Even if you were born after Mr. Rogers passed away; you know who he is.
Kids today are more familiar with Daniel Tigers Neighborhood. (Is that even still on?)
I was one of those kids that grew up watching Mr. Rogers Neighborhood. As a child watching his show on PBS I really had no idea what I was watching. He seemed like just a nice soft spoken old man who walked into his living room, put on a comfy cardigan, a pair of sneakers and told the watchers a story through song. Then a trolly came through the living room and took the viewers to a place where puppets lived. Where there was a king in a castle, and a cat and owl who were seemingly neighbors in a tree.
I had no idea that Mr. Rogers was a minister. I had no idea that he was actually that nice in real life. I had no idea he was in fact not gay. I just truly had no idea what he was trying to say all those years I tuned in.
Something about Mr. Rogers has fascinated me recently. It took me much longer to watch the documentary that released in 2018, Won’t You Be My Neighbor?. Over Thanksgiving holiday my family and I went to Pittsburgh and there was a small display in a museum that held Mr. Rogers’ set and memorabilia. And of course, the gift shop held all the books that I wanted to buy and devour them all. But instead, I added the books to my notepad app on my phone and requested the books from the library.
I recently got my crack at my library’s copy of the book and it has been sitting on the end table of my living room. I was actually planning on returning the book this weekend but instead picked up Won’t You Be My Neighbor? from the Redbox.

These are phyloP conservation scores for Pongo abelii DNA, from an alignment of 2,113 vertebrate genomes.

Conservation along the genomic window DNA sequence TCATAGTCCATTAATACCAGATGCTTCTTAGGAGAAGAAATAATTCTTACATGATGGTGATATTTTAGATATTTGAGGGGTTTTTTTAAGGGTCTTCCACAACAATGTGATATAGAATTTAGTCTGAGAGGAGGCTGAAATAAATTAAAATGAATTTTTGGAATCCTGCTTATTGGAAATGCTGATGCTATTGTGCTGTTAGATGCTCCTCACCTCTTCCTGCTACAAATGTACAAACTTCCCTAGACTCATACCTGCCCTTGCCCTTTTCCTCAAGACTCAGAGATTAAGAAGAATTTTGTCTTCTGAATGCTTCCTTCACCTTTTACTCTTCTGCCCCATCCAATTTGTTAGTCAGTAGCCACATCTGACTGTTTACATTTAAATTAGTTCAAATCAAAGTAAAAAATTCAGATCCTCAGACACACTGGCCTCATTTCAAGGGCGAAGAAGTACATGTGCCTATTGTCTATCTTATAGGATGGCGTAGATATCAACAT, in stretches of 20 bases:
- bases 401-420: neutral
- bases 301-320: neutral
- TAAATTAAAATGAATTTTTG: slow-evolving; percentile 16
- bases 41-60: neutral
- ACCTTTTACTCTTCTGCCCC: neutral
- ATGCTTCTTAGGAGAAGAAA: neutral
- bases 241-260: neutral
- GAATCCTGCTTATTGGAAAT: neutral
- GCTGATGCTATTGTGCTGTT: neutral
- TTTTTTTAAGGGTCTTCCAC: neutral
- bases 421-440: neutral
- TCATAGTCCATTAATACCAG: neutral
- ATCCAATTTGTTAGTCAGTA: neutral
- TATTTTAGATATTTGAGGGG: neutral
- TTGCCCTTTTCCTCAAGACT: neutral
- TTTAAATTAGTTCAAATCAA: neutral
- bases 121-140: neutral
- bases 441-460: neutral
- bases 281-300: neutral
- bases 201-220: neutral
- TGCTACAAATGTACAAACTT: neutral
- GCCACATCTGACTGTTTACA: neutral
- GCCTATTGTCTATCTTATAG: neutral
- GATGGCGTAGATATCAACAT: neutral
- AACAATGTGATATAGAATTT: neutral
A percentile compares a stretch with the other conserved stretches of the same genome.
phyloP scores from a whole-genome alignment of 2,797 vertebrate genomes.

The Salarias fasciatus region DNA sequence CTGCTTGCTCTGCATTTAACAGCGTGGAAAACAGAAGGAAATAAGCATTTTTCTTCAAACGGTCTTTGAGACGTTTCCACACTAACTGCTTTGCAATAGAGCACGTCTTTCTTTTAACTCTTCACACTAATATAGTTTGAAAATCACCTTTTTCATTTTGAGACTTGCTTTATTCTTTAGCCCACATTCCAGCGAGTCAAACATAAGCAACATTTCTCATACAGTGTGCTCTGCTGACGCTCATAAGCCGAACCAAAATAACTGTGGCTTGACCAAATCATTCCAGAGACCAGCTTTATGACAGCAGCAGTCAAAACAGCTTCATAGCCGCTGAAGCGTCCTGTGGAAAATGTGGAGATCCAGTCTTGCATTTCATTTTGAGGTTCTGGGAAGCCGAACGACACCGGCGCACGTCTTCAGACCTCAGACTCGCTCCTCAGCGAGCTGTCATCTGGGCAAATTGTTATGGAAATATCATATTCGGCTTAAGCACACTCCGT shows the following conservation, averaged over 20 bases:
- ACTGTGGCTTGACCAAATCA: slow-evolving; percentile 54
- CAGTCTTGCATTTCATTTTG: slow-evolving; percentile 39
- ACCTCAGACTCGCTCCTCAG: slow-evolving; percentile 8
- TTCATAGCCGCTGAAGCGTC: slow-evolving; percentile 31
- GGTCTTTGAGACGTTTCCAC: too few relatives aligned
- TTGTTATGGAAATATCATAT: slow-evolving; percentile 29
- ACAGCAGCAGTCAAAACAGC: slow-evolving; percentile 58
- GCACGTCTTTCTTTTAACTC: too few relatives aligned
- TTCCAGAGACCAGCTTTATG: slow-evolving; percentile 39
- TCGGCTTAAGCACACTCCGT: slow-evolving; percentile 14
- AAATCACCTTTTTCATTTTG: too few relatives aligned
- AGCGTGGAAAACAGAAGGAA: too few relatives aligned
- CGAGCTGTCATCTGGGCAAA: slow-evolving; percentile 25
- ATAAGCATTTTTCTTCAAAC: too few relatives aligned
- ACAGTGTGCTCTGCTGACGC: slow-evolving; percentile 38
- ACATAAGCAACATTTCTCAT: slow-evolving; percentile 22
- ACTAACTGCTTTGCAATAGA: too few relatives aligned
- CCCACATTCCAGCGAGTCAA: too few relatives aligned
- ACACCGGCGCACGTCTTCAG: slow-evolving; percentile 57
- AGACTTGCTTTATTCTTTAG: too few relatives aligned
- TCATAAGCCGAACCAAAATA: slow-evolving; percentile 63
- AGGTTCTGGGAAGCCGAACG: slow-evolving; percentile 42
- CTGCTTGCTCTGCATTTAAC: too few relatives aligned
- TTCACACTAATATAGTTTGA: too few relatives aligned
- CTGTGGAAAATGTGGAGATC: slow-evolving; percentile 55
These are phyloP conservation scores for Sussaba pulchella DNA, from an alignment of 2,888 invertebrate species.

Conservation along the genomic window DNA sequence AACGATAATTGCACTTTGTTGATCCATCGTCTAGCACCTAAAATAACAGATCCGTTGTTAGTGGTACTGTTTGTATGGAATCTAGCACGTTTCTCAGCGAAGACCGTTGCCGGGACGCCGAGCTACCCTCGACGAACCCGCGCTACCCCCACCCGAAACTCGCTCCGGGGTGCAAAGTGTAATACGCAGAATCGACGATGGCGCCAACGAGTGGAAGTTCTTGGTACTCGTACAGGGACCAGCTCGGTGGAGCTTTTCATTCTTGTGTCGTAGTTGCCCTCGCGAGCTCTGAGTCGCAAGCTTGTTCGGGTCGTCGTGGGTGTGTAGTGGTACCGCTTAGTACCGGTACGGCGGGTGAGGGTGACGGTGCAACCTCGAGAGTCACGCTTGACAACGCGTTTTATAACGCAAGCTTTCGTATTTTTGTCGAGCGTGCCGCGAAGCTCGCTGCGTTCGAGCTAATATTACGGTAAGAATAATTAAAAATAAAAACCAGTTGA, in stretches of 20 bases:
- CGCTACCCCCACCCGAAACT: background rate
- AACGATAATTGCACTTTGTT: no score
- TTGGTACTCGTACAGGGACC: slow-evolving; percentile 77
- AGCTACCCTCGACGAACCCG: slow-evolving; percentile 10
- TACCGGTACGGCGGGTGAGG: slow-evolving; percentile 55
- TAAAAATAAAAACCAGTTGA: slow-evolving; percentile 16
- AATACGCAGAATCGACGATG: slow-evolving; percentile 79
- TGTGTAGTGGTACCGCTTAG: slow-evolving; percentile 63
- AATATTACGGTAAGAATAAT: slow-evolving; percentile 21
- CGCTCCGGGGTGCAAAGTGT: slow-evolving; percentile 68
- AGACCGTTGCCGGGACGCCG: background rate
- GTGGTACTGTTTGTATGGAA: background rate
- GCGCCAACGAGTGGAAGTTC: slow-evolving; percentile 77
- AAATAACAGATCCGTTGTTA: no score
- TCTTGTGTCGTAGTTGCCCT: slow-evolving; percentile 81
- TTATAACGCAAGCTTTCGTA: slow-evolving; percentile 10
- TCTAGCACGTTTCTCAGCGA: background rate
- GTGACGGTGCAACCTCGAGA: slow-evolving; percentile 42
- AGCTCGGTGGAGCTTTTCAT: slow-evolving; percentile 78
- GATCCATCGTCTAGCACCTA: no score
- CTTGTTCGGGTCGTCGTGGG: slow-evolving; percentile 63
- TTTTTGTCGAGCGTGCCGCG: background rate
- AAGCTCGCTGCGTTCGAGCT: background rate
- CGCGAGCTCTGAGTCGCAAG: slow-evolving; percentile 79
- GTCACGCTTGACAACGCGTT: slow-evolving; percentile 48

I watched the documentary twice in the 12-hours I have had the DVD. I have decided to hold onto the book and read it. I was mesmerized by the documentary.
I found myself smiling and almost in tears.
In today’s world, it would be so suspicious to see someone being so nice. Especially if that person was an older man. An older man today being so nice to children would spark concern in parents. But no one thought twice about it when he first went on the air.
He was a true advocate for children. He truly believed the children were our future and we had to teach them. He believed every child truly was special. It broke my heart to see clips of news anchors blaming Mr. Rogers for the way kids grew up – thinking they were too special; that they were arrogant. I grew up watching Mr. Rogers and I think I grew up quite the opposite. It sadden me to see clips of comedians making fun of a Mr. Rogers… it just felt so wrong.
I can appreciate this man so much as an adult. I can appreciate the lessons he was trying to teach the world, not just the children.
At the time of writing this, I can only attest to the documentary and I would highly recommend it. Even my kids who only really know of Mr. Rogers, and who hate documentaries, enjoyed it.